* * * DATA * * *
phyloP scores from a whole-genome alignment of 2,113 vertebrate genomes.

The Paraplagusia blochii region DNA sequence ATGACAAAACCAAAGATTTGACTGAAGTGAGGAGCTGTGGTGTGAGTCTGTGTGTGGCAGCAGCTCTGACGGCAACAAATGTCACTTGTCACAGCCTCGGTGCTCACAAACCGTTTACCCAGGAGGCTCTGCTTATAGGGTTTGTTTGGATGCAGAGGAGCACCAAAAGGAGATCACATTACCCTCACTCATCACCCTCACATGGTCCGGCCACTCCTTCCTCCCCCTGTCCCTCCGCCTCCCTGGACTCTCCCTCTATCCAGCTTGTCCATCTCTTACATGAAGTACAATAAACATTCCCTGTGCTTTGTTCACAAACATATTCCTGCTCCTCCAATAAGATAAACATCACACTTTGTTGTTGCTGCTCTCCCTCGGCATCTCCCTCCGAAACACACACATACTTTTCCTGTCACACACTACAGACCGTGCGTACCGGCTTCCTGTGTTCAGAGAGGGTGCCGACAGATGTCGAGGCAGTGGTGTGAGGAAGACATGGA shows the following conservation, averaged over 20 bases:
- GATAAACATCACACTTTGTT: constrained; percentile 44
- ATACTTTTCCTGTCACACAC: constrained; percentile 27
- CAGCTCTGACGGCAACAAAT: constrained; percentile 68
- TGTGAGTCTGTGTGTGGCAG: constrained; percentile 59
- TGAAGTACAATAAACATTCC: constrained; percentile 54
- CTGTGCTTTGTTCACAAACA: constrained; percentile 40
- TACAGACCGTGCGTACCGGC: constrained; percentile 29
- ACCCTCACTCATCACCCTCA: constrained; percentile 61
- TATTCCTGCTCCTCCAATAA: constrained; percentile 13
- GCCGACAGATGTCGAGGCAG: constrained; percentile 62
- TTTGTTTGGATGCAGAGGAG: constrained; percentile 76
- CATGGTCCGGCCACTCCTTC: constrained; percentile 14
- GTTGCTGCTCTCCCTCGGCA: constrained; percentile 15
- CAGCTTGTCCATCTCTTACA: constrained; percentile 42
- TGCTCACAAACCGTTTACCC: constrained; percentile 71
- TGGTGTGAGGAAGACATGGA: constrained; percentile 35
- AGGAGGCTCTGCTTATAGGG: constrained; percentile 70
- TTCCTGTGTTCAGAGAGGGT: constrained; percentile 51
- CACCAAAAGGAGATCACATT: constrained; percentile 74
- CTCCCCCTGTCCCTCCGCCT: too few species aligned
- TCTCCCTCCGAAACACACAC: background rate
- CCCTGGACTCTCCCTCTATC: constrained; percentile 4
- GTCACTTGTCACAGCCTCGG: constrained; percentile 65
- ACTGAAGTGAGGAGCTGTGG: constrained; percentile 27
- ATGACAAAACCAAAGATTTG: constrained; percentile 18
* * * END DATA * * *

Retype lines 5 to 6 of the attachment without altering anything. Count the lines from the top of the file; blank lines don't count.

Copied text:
- CAGCTCTGACGGCAACAAAT: constrained; percentile 68
- TGTGAGTCTGTGTGTGGCAG: constrained; percentile 59